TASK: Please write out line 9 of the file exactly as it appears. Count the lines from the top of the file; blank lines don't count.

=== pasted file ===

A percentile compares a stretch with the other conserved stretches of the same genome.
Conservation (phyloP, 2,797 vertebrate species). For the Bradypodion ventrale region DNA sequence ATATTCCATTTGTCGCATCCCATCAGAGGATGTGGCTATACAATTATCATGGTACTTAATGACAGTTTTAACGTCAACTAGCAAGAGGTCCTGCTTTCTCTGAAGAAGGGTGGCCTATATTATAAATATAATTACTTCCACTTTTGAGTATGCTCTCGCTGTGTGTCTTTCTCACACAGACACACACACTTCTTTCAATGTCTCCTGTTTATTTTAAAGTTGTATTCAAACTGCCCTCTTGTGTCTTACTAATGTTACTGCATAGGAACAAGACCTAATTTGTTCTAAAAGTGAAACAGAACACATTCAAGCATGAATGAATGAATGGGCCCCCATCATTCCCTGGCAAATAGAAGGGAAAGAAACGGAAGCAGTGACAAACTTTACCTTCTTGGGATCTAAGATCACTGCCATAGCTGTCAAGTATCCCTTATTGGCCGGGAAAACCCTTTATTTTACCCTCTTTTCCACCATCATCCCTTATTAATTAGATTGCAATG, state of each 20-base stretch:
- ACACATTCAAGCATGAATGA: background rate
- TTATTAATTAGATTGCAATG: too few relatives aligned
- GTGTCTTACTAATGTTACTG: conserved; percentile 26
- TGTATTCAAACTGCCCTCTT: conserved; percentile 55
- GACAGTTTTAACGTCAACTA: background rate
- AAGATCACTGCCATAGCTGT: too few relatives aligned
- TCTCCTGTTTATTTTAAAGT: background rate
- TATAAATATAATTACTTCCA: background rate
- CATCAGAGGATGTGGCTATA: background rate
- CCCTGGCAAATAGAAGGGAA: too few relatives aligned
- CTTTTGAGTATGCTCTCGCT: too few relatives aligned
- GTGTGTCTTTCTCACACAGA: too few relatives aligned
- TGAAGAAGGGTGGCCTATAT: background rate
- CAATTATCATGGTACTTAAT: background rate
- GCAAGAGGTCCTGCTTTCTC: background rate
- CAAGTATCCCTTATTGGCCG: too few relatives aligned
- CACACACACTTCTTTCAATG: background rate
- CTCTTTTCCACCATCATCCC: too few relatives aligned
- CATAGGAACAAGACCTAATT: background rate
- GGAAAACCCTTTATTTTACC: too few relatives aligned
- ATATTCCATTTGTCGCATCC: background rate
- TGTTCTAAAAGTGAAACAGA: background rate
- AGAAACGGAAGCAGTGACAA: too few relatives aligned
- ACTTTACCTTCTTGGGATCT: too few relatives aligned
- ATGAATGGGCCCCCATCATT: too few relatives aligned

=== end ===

- TCTCCTGTTTATTTTAAAGT: background rate